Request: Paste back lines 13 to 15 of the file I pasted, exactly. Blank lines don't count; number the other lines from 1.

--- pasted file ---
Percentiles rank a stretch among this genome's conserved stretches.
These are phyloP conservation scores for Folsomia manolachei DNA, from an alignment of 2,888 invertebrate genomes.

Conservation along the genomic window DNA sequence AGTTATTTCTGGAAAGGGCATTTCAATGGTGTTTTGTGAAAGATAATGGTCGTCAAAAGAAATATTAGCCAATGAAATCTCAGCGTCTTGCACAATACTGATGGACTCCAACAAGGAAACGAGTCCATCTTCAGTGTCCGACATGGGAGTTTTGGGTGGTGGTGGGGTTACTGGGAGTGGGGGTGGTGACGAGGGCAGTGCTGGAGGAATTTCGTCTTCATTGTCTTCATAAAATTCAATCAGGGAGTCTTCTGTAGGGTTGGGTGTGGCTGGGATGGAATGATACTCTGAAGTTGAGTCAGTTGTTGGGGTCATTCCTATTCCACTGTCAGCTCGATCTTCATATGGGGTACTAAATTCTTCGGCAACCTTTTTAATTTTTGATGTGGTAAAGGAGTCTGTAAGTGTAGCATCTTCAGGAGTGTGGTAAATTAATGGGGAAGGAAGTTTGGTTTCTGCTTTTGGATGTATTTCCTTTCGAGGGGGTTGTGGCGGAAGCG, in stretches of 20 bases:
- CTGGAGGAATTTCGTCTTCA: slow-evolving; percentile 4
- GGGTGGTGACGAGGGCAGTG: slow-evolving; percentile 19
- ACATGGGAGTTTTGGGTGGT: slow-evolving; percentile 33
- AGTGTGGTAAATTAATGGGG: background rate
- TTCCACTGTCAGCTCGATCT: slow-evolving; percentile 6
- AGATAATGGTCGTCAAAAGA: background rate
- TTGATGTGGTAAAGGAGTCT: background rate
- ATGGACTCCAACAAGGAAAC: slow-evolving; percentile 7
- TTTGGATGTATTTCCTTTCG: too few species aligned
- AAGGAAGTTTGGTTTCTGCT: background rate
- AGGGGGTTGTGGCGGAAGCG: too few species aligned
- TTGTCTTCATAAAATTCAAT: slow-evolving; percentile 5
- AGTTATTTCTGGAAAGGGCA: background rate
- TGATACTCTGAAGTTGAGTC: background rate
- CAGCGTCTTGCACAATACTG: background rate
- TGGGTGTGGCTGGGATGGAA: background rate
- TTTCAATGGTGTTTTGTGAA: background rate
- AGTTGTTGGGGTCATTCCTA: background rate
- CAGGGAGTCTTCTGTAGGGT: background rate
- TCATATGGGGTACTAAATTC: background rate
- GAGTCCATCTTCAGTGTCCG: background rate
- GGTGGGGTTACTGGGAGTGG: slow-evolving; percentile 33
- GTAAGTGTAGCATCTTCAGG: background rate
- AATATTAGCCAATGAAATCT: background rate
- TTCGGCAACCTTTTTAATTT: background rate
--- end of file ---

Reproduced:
- AAGGAAGTTTGGTTTCTGCT: background rate
- AGGGGGTTGTGGCGGAAGCG: too few species aligned
- TTGTCTTCATAAAATTCAAT: slow-evolving; percentile 5